Authors: Andrew J. Bacevich
Tags: #General, #Military, #World, #Middle Eastern, #United States, #Middle East, #History, #Political Science
An existing dispute over the Gulf of Sidra provided the United States the opportunity to do just that. In 1973, Gaddafi had claimed ownership of the gulf, a wide U-shaped indentation carved out of the Libyan coastline between Misrata and Benghazi. More specifically, he asserted that anyone entering the gulf—crossing what he called the “line of death”—would be violating Libyan territorial waters and airspace and therefore courting trouble.
The United States had rejected Gaddafi’s claim without pressing the issue.
Under President Reagan, that changed. In August 1981, invoking what it called “freedom of navigation,” the U.S. Sixth Fleet initiated a “stair step” exercise using “progressively more assertive military actions” to challenge Gaddafi.
This involved dispatching the carriers
across the “line of death” to elicit a response.
Gaddafi rose to the bait, scrambling jet fighters to confront the intruders. Although more than a little shadowboxing ensued, the outcome was never in doubt: On August 19, a pair of U.S. Navy F-14 Tomcats shot down two Libyan Su-22s engaging in aggressive maneuvers.
For the White House, it was the perfect outcome: We win, they lose. Here was tangible evidence that with Silver Screen Six in the Oval Office, America wasn’t taking any more guff. To commemorate the achievement, as a trophy of sorts, the Reagan Library in Simi Valley, California, has on permanent display an F-14 similar to those that participated in the mission.
Yet as so often in America’s War for the Greater Middle East, the victory proved considerably less than advertised. Without actually confiscating cash or car keys, the point of the exercise was to make the delinquent teenager toe the line. In that regard, it fell short. In point of fact, the confrontation settled nothing. Gaddafi refused to behave or even to shut up.
Incidents of anti-Western terrorism, some specifically directed at U.S. targets, others only incidentally involving Americans, continued to accumulate.
In December 1983, just two months after the deadly attack on the Marine compound in Beirut, terrorists blew up the U.S. embassy annex in Kuwait, killing five. The kidnappings of American intelligence agents, journalists, and clergymen working in Lebanon became commonplace. In September 1984, a truck bomb destroyed the U.S. embassy annex there. Among the dead were two Americans.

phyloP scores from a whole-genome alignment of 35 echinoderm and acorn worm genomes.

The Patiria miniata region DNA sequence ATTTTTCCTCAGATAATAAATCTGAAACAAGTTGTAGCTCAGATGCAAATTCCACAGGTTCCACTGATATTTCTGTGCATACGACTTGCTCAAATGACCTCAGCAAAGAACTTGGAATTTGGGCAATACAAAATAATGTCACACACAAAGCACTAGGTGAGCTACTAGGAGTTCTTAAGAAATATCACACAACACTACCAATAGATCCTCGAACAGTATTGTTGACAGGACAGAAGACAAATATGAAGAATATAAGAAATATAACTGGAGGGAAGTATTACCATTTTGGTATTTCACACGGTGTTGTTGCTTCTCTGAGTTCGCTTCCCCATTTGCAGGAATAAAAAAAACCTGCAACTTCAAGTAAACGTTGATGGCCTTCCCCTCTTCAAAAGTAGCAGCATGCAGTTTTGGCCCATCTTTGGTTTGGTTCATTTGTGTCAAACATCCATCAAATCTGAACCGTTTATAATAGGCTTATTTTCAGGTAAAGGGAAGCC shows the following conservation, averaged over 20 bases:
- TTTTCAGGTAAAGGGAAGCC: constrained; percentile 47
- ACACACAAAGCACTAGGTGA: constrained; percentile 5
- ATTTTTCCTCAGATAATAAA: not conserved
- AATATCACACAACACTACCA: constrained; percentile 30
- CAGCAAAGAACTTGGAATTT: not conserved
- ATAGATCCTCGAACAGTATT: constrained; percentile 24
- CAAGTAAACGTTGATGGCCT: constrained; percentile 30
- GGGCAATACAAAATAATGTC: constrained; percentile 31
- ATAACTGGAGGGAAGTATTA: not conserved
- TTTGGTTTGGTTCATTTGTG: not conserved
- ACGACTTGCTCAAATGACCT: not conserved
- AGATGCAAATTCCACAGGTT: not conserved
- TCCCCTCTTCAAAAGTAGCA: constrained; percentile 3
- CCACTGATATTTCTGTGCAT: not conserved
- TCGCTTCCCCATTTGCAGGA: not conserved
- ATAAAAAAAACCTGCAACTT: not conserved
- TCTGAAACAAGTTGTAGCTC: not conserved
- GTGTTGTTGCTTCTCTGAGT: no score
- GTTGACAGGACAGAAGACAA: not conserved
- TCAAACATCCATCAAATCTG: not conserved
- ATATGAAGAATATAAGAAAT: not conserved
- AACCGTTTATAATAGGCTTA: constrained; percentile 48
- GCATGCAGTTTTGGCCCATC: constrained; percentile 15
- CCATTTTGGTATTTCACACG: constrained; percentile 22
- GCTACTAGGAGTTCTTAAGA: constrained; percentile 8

By this time, in a directive called “Combating Terrorism,” Reagan had ordered the Pentagon to “develop a military strategy that is supportive of an active, preventive program to combat state-sponsored terrorism,” including “a full range of military options.”
This top-secret policy decision moved the United States incrementally closer toward a fully militarized response to the problems posed by terrorism. Here was a de facto first draft of the Bush Doctrine of preventive war that reached maturity after 9/11.
Itself engaged in a massive military buildup, the Reagan administration did not harbor an aversion to the threat or use of violence. It merely subscribed to a convenient double standard that classified terrorism as illegitimate violence employed pursuant to illegitimate objectives. Under certain circumstances nuking cities might be permissible, but terrorism never. In Washington, the gripes, grievances, and political motives of those perpetrating acts of terrorism had no standing. It was, therefore, unnecessary to take them into consideration.
With quite literally nothing to talk about—the very idea of talk implied appeasement—the logic of resorting to military action to counter this evil phenomenon appeared unassailable.
Reagan’s directive on combating terrorism did not mention Libya specifically. Even though Gaddafi offered moral encouragement and financial rewards to those who perpetrated acts of anti-Western terrorism, establishing unequivocal Libyan complicity in specific attacks did not come easily. Yet Gaddafi’s brazenness combined with Libya’s relative puniness made that country the ideal venue to demonstrate the fate that awaited any state tempted to defy Washington’s prohibition on terrorism. Striking effectively at organizations such as Hezbollah, Islamic Jihad, or the Palestine Liberation Front posed sizable challenges. By comparison, Tripoli presented a fixed, visible, and even inviting target—just the place to test the viability of a counterterrorism strategy based on “active prevention, preemption, and retaliation.”